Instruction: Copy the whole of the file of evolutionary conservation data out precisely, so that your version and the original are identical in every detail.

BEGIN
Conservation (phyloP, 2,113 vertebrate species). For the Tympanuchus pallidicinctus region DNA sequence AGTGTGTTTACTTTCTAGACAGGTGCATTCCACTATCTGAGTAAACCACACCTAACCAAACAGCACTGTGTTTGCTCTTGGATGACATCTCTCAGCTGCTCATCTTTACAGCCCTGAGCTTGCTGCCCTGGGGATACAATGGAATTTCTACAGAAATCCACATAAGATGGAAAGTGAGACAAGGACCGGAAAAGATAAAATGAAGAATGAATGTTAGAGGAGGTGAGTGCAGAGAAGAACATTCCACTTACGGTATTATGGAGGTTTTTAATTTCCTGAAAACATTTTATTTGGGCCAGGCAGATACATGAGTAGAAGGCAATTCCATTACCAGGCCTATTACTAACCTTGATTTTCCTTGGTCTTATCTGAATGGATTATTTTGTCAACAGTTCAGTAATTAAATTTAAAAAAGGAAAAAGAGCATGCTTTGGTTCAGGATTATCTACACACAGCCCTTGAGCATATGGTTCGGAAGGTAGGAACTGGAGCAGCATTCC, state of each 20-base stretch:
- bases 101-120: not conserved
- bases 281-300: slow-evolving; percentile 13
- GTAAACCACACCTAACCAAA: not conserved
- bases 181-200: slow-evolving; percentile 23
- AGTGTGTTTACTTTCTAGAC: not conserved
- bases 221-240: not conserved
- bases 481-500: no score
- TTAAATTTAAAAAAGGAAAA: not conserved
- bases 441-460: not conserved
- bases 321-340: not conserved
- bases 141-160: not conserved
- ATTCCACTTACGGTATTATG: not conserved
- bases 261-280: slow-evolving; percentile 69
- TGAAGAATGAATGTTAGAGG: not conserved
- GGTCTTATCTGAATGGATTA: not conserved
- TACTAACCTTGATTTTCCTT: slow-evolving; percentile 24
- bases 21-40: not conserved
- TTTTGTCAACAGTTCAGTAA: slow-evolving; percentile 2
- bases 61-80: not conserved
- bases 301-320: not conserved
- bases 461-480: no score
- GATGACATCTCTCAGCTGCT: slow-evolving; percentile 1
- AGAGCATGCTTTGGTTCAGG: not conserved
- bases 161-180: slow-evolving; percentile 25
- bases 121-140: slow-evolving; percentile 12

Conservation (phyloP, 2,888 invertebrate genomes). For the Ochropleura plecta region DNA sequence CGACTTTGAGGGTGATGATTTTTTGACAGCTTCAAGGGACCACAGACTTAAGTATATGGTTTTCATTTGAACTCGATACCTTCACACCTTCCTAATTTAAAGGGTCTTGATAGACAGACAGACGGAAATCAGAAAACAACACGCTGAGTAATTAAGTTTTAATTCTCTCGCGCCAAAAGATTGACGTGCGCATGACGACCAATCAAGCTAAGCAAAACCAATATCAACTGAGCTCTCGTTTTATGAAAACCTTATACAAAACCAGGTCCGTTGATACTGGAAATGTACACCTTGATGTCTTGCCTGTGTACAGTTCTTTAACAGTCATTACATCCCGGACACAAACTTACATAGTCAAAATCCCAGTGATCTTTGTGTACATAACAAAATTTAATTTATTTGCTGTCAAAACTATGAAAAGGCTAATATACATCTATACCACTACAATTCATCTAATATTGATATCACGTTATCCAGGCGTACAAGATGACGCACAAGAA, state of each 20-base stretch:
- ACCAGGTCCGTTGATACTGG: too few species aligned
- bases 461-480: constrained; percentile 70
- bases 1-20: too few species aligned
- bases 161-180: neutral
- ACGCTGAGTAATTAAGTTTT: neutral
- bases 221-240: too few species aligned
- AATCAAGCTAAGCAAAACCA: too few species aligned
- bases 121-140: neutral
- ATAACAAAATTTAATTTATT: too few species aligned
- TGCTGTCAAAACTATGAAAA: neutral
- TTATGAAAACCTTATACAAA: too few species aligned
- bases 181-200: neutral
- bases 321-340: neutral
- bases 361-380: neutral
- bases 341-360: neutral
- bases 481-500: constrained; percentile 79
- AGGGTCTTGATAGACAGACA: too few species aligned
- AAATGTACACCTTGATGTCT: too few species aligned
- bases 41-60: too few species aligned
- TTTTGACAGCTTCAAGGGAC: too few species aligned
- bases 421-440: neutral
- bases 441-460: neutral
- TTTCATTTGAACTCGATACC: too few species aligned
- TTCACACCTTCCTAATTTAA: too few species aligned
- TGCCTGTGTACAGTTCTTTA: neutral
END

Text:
Conservation (phyloP, 2,113 vertebrate species). For the Tympanuchus pallidicinctus region DNA sequence AGTGTGTTTACTTTCTAGACAGGTGCATTCCACTATCTGAGTAAACCACACCTAACCAAACAGCACTGTGTTTGCTCTTGGATGACATCTCTCAGCTGCTCATCTTTACAGCCCTGAGCTTGCTGCCCTGGGGATACAATGGAATTTCTACAGAAATCCACATAAGATGGAAAGTGAGACAAGGACCGGAAAAGATAAAATGAAGAATGAATGTTAGAGGAGGTGAGTGCAGAGAAGAACATTCCACTTACGGTATTATGGAGGTTTTTAATTTCCTGAAAACATTTTATTTGGGCCAGGCAGATACATGAGTAGAAGGCAATTCCATTACCAGGCCTATTACTAACCTTGATTTTCCTTGGTCTTATCTGAATGGATTATTTTGTCAACAGTTCAGTAATTAAATTTAAAAAAGGAAAAAGAGCATGCTTTGGTTCAGGATTATCTACACACAGCCCTTGAGCATATGGTTCGGAAGGTAGGAACTGGAGCAGCATTCC, state of each 20-base stretch:
- bases 101-120: not conserved
- bases 281-300: slow-evolving; percentile 13
- GTAAACCACACCTAACCAAA: not conserved
- bases 181-200: slow-evolving; percentile 23
- AGTGTGTTTACTTTCTAGAC: not conserved
- bases 221-240: not conserved
- bases 481-500: no score
- TTAAATTTAAAAAAGGAAAA: not conserved
- bases 441-460: not conserved
- bases 321-340: not conserved
- bases 141-160: not conserved
- ATTCCACTTACGGTATTATG: not conserved
- bases 261-280: slow-evolving; percentile 69
- TGAAGAATGAATGTTAGAGG: not conserved
- GGTCTTATCTGAATGGATTA: not conserved
- TACTAACCTTGATTTTCCTT: slow-evolving; percentile 24
- bases 21-40: not conserved
- TTTTGTCAACAGTTCAGTAA: slow-evolving; percentile 2
- bases 61-80: not conserved
- bases 301-320: not conserved
- bases 461-480: no score
- GATGACATCTCTCAGCTGCT: slow-evolving; percentile 1
- AGAGCATGCTTTGGTTCAGG: not conserved
- bases 161-180: slow-evolving; percentile 25
- bases 121-140: slow-evolving; percentile 12

Conservation (phyloP, 2,888 invertebrate genomes). For the Ochropleura plecta region DNA sequence CGACTTTGAGGGTGATGATTTTTTGACAGCTTCAAGGGACCACAGACTTAAGTATATGGTTTTCATTTGAACTCGATACCTTCACACCTTCCTAATTTAAAGGGTCTTGATAGACAGACAGACGGAAATCAGAAAACAACACGCTGAGTAATTAAGTTTTAATTCTCTCGCGCCAAAAGATTGACGTGCGCATGACGACCAATCAAGCTAAGCAAAACCAATATCAACTGAGCTCTCGTTTTATGAAAACCTTATACAAAACCAGGTCCGTTGATACTGGAAATGTACACCTTGATGTCTTGCCTGTGTACAGTTCTTTAACAGTCATTACATCCCGGACACAAACTTACATAGTCAAAATCCCAGTGATCTTTGTGTACATAACAAAATTTAATTTATTTGCTGTCAAAACTATGAAAAGGCTAATATACATCTATACCACTACAATTCATCTAATATTGATATCACGTTATCCAGGCGTACAAGATGACGCACAAGAA, state of each 20-base stretch:
- ACCAGGTCCGTTGATACTGG: too few species aligned
- bases 461-480: constrained; percentile 70
- bases 1-20: too few species aligned
- bases 161-180: neutral
- ACGCTGAGTAATTAAGTTTT: neutral
- bases 221-240: too few species aligned
- AATCAAGCTAAGCAAAACCA: too few species aligned
- bases 121-140: neutral
- ATAACAAAATTTAATTTATT: too few species aligned
- TGCTGTCAAAACTATGAAAA: neutral
- TTATGAAAACCTTATACAAA: too few species aligned
- bases 181-200: neutral
- bases 321-340: neutral
- bases 361-380: neutral
- bases 341-360: neutral
- bases 481-500: constrained; percentile 79
- AGGGTCTTGATAGACAGACA: too few species aligned
- AAATGTACACCTTGATGTCT: too few species aligned
- bases 41-60: too few species aligned
- TTTTGACAGCTTCAAGGGAC: too few species aligned
- bases 421-440: neutral
- bases 441-460: neutral
- TTTCATTTGAACTCGATACC: too few species aligned
- TTCACACCTTCCTAATTTAA: too few species aligned
- TGCCTGTGTACAGTTCTTTA: neutral